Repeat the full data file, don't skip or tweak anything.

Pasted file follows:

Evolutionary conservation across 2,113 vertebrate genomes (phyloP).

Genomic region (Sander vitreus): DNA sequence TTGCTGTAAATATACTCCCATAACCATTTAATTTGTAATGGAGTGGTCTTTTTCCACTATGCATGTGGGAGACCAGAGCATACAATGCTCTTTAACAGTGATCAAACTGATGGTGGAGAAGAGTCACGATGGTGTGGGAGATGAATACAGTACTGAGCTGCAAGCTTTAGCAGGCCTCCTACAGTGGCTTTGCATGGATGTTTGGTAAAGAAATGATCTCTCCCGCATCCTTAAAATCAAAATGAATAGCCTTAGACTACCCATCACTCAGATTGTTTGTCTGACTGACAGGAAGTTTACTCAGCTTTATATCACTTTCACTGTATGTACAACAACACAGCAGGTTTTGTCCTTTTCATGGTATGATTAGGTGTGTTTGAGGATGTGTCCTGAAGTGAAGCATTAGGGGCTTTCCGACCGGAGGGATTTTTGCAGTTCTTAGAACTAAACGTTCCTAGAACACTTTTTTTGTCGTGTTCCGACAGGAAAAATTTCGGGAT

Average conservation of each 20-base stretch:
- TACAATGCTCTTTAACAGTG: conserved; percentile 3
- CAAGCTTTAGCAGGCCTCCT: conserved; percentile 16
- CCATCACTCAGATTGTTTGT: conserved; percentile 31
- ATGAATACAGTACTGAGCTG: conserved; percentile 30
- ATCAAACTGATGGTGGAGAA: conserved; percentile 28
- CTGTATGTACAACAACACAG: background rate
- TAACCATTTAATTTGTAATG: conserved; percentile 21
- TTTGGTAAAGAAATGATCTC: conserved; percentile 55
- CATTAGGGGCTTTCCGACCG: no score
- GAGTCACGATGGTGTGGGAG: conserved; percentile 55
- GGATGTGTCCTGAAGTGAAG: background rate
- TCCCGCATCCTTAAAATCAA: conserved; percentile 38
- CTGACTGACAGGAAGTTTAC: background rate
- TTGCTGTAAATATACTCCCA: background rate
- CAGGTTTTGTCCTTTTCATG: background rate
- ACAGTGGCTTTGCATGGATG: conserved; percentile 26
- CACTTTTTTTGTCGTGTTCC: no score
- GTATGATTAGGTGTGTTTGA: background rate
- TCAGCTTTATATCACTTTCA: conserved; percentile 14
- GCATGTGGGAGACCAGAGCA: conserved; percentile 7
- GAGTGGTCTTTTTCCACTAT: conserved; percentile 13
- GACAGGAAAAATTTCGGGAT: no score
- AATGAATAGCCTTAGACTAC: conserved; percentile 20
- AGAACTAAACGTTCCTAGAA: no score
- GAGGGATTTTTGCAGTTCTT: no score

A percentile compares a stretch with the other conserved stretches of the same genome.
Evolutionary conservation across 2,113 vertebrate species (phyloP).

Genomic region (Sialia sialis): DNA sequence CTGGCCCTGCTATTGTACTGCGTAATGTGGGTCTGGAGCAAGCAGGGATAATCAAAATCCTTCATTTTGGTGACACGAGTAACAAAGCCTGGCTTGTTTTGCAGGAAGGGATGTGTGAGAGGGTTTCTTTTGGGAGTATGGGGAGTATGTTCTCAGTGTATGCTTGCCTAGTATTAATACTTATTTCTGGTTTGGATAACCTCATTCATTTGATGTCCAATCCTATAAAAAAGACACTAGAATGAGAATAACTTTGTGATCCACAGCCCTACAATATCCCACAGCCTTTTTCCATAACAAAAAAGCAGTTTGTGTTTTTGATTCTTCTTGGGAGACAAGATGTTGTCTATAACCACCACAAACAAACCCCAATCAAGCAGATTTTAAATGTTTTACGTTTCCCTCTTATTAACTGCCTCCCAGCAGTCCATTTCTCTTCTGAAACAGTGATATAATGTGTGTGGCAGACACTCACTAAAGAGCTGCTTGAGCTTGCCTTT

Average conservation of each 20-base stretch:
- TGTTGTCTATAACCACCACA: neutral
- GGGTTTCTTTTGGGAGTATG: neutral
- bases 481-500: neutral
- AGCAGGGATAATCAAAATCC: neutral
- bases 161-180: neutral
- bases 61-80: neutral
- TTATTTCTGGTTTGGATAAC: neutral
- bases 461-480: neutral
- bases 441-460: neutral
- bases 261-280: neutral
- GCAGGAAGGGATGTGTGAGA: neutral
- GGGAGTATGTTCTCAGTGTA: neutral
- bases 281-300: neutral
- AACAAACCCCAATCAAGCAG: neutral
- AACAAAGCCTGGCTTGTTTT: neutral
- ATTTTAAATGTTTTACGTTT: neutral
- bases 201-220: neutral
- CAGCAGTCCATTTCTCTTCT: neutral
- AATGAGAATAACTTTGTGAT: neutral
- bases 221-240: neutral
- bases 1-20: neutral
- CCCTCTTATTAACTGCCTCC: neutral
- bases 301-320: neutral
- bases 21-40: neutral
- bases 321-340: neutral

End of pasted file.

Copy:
Evolutionary conservation across 2,113 vertebrate genomes (phyloP).

Genomic region (Sander vitreus): DNA sequence TTGCTGTAAATATACTCCCATAACCATTTAATTTGTAATGGAGTGGTCTTTTTCCACTATGCATGTGGGAGACCAGAGCATACAATGCTCTTTAACAGTGATCAAACTGATGGTGGAGAAGAGTCACGATGGTGTGGGAGATGAATACAGTACTGAGCTGCAAGCTTTAGCAGGCCTCCTACAGTGGCTTTGCATGGATGTTTGGTAAAGAAATGATCTCTCCCGCATCCTTAAAATCAAAATGAATAGCCTTAGACTACCCATCACTCAGATTGTTTGTCTGACTGACAGGAAGTTTACTCAGCTTTATATCACTTTCACTGTATGTACAACAACACAGCAGGTTTTGTCCTTTTCATGGTATGATTAGGTGTGTTTGAGGATGTGTCCTGAAGTGAAGCATTAGGGGCTTTCCGACCGGAGGGATTTTTGCAGTTCTTAGAACTAAACGTTCCTAGAACACTTTTTTTGTCGTGTTCCGACAGGAAAAATTTCGGGAT

Average conservation of each 20-base stretch:
- TACAATGCTCTTTAACAGTG: conserved; percentile 3
- CAAGCTTTAGCAGGCCTCCT: conserved; percentile 16
- CCATCACTCAGATTGTTTGT: conserved; percentile 31
- ATGAATACAGTACTGAGCTG: conserved; percentile 30
- ATCAAACTGATGGTGGAGAA: conserved; percentile 28
- CTGTATGTACAACAACACAG: background rate
- TAACCATTTAATTTGTAATG: conserved; percentile 21
- TTTGGTAAAGAAATGATCTC: conserved; percentile 55
- CATTAGGGGCTTTCCGACCG: no score
- GAGTCACGATGGTGTGGGAG: conserved; percentile 55
- GGATGTGTCCTGAAGTGAAG: background rate
- TCCCGCATCCTTAAAATCAA: conserved; percentile 38
- CTGACTGACAGGAAGTTTAC: background rate
- TTGCTGTAAATATACTCCCA: background rate
- CAGGTTTTGTCCTTTTCATG: background rate
- ACAGTGGCTTTGCATGGATG: conserved; percentile 26
- CACTTTTTTTGTCGTGTTCC: no score
- GTATGATTAGGTGTGTTTGA: background rate
- TCAGCTTTATATCACTTTCA: conserved; percentile 14
- GCATGTGGGAGACCAGAGCA: conserved; percentile 7
- GAGTGGTCTTTTTCCACTAT: conserved; percentile 13
- GACAGGAAAAATTTCGGGAT: no score
- AATGAATAGCCTTAGACTAC: conserved; percentile 20
- AGAACTAAACGTTCCTAGAA: no score
- GAGGGATTTTTGCAGTTCTT: no score

A percentile compares a stretch with the other conserved stretches of the same genome.
Evolutionary conservation across 2,113 vertebrate species (phyloP).

Genomic region (Sialia sialis): DNA sequence CTGGCCCTGCTATTGTACTGCGTAATGTGGGTCTGGAGCAAGCAGGGATAATCAAAATCCTTCATTTTGGTGACACGAGTAACAAAGCCTGGCTTGTTTTGCAGGAAGGGATGTGTGAGAGGGTTTCTTTTGGGAGTATGGGGAGTATGTTCTCAGTGTATGCTTGCCTAGTATTAATACTTATTTCTGGTTTGGATAACCTCATTCATTTGATGTCCAATCCTATAAAAAAGACACTAGAATGAGAATAACTTTGTGATCCACAGCCCTACAATATCCCACAGCCTTTTTCCATAACAAAAAAGCAGTTTGTGTTTTTGATTCTTCTTGGGAGACAAGATGTTGTCTATAACCACCACAAACAAACCCCAATCAAGCAGATTTTAAATGTTTTACGTTTCCCTCTTATTAACTGCCTCCCAGCAGTCCATTTCTCTTCTGAAACAGTGATATAATGTGTGTGGCAGACACTCACTAAAGAGCTGCTTGAGCTTGCCTTT

Average conservation of each 20-base stretch:
- TGTTGTCTATAACCACCACA: neutral
- GGGTTTCTTTTGGGAGTATG: neutral
- bases 481-500: neutral
- AGCAGGGATAATCAAAATCC: neutral
- bases 161-180: neutral
- bases 61-80: neutral
- TTATTTCTGGTTTGGATAAC: neutral
- bases 461-480: neutral
- bases 441-460: neutral
- bases 261-280: neutral
- GCAGGAAGGGATGTGTGAGA: neutral
- GGGAGTATGTTCTCAGTGTA: neutral
- bases 281-300: neutral
- AACAAACCCCAATCAAGCAG: neutral
- AACAAAGCCTGGCTTGTTTT: neutral
- ATTTTAAATGTTTTACGTTT: neutral
- bases 201-220: neutral
- CAGCAGTCCATTTCTCTTCT: neutral
- AATGAGAATAACTTTGTGAT: neutral
- bases 221-240: neutral
- bases 1-20: neutral
- CCCTCTTATTAACTGCCTCC: neutral
- bases 301-320: neutral
- bases 21-40: neutral
- bases 321-340: neutral